But in the end it is better to learn what you can about self-editing. As an editor I can say it makes a huge difference when an author I've worked with over several manuscripts has really learned anything or if they just do what I recommend and don't really care to learn.

Since Divia said a critique group might be difficult to come by where she lives, I would seek out a class or two wherever she took her ghost class. Here there are casual classes that offered by the parish which cover a wide variety of subjects. Perhaps something like that is available about writing or editing there.

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Divia
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Post by Divia » Wed October 22nd, 2008, 8:52 pm

Thanks again everyone for their answers. It has been really really helpful! :)
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cw gortner
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Post by cw gortner » Wed October 22nd, 2008, 9:09 pm

[quote=""Christine Blevins""]Oh no, Rowan!

I didn't mean to imply that editors do not perform valuable service. Editors are a writer's #1 FRIEND.[/quote]

I agree! Sorry, Rowan, if I even implied otherwise. I employed a marvelous freelance editor and she was terrific, both for developmental issues as well as the "errant comma."

I still think, however, that it's preferable to consult a professional after you've done everything possible to make your ms. the very best it can be. The editor then has your best work in hand, and can help you strive toward the next stage. Editors are invaluable; I've improved as a writer because of my editors. It's just a matter of when is the most appropriate time to employ one.

Divia, commas and semi-colons are my bane, too. I use too many of both and often confuse which goes where. Don't fret over that. A comma is very easy to delete or insert; it's the characters and story that count.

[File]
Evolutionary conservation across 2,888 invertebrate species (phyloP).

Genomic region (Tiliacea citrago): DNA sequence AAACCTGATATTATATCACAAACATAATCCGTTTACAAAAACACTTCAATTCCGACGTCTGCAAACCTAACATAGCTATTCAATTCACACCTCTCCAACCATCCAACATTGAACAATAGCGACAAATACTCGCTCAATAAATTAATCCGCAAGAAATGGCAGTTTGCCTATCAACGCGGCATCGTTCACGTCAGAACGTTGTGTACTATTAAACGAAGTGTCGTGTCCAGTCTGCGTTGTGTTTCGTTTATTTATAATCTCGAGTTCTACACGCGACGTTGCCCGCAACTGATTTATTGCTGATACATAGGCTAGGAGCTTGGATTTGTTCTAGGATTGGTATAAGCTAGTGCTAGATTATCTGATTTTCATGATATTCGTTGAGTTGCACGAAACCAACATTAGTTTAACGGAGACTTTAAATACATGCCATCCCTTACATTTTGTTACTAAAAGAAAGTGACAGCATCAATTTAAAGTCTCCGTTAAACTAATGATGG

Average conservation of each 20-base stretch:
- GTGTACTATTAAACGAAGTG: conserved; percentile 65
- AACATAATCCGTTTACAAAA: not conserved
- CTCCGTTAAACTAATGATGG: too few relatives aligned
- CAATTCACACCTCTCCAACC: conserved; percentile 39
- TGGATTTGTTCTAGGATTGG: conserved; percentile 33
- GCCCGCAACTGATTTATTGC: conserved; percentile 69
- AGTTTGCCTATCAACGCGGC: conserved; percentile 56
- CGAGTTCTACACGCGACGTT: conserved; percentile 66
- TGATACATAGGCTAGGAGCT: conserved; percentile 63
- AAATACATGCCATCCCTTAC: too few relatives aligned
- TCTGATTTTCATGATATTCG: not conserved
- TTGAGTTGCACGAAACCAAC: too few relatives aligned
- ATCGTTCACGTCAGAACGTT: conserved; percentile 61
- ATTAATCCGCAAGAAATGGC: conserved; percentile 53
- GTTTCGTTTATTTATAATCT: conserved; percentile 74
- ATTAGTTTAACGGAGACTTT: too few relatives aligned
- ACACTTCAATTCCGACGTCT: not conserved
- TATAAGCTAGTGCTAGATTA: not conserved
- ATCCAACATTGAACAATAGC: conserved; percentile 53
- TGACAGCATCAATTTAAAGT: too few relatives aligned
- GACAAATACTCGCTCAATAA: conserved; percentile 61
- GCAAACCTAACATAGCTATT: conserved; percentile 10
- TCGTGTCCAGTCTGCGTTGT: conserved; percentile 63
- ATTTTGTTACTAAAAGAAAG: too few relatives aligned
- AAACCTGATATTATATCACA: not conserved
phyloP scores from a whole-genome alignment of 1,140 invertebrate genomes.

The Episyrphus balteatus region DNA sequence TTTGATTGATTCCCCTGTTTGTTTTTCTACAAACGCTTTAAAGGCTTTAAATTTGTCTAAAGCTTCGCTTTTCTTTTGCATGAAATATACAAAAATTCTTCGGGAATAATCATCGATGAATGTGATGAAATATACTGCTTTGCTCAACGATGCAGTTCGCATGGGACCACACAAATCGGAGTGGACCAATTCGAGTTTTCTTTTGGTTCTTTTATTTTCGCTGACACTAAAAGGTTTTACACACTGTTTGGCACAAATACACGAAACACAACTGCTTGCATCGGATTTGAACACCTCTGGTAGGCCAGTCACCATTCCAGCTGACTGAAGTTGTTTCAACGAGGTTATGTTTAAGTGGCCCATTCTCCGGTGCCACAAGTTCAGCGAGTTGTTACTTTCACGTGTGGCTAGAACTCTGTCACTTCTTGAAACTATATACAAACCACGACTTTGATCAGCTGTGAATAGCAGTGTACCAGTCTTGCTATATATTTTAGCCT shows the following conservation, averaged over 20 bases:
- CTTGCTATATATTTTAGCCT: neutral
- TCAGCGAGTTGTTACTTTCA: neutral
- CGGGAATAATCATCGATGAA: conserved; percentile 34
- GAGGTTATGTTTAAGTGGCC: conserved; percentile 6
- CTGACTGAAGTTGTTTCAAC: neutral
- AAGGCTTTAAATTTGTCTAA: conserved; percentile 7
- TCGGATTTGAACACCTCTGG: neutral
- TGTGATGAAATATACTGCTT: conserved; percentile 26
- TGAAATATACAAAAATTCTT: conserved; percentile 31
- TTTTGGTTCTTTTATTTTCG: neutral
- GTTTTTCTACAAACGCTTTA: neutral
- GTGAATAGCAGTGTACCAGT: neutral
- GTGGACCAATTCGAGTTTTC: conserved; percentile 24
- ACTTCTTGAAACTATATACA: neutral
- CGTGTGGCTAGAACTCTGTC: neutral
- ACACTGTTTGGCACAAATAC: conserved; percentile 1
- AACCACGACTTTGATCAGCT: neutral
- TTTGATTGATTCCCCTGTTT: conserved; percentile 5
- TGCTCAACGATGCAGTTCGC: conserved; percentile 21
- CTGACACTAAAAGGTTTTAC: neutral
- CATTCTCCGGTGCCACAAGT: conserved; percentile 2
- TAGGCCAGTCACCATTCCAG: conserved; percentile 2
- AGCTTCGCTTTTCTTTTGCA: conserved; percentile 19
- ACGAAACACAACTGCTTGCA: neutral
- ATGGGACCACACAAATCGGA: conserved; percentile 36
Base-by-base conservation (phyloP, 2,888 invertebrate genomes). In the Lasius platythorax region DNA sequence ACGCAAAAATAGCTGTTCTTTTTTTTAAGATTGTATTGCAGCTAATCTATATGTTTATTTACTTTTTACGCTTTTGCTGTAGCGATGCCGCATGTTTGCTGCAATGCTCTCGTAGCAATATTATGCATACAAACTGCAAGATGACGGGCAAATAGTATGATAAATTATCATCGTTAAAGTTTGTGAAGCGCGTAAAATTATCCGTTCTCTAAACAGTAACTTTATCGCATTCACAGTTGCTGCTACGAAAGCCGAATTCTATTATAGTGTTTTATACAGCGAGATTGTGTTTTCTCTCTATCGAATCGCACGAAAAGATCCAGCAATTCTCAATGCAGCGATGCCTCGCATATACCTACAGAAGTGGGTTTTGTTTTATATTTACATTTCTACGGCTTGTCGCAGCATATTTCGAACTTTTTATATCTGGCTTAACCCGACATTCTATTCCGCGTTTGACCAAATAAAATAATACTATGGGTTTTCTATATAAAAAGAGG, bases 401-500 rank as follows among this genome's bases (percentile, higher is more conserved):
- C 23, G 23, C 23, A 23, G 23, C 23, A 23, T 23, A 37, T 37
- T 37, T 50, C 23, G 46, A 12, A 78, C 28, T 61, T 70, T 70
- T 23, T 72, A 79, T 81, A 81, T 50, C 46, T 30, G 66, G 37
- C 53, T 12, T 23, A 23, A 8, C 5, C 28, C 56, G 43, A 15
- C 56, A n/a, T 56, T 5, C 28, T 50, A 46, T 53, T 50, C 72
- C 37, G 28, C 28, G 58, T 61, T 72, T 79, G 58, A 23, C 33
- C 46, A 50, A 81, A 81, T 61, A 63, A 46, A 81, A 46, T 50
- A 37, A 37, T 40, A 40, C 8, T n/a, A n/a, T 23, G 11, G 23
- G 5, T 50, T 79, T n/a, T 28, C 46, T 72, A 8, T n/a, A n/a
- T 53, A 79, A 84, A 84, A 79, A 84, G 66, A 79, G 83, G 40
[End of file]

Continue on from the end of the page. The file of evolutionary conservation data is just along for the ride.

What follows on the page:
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Divia
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Post by Divia » Wed October 22nd, 2008, 9:23 pm

Thanks CW. :) I'm glad I'm not the only one who is fighting that terrible enemy!
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xiaotien
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Post by xiaotien » Wed October 22nd, 2008, 9:27 pm

[quote=""cw gortner""]

Divia, commas and semi-colons are my bane, too. [/quote]

semi-colons...they're near the large
intestines, right?

:D

the only time i use them is when
word sticks them in for me. =)
my editor had me put in ONE semi-colon.
weeeee!
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EC2
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Post by EC2 » Wed October 22nd, 2008, 9:49 pm

[quote=""Divia""]See my biggest problem is commas. I dont know how to use them properly. I think I do, and I've read and read and read abuot em but I still dont get it. There are a few rules that I do properly and thats one thing I want to fix.[/quote]

Divia, I don't 'do' commas either. It doesn't matter how much I read about them and how much I'm told, it still doesn't stick. Or else it sticks for a day and I wake up in the morning and I'm back to the default of cluelessness. Don't worry about it. Get on, write your story and get it finished and then if you feel it needs a look at for such as commas, get a proof reader or freelance copy editor to give it the once over. I didn't before I handed in my accepted novel, I admit, and they took it from the slushpile anyway. I'm working on my 19th now and I still don't do commas :o :confused: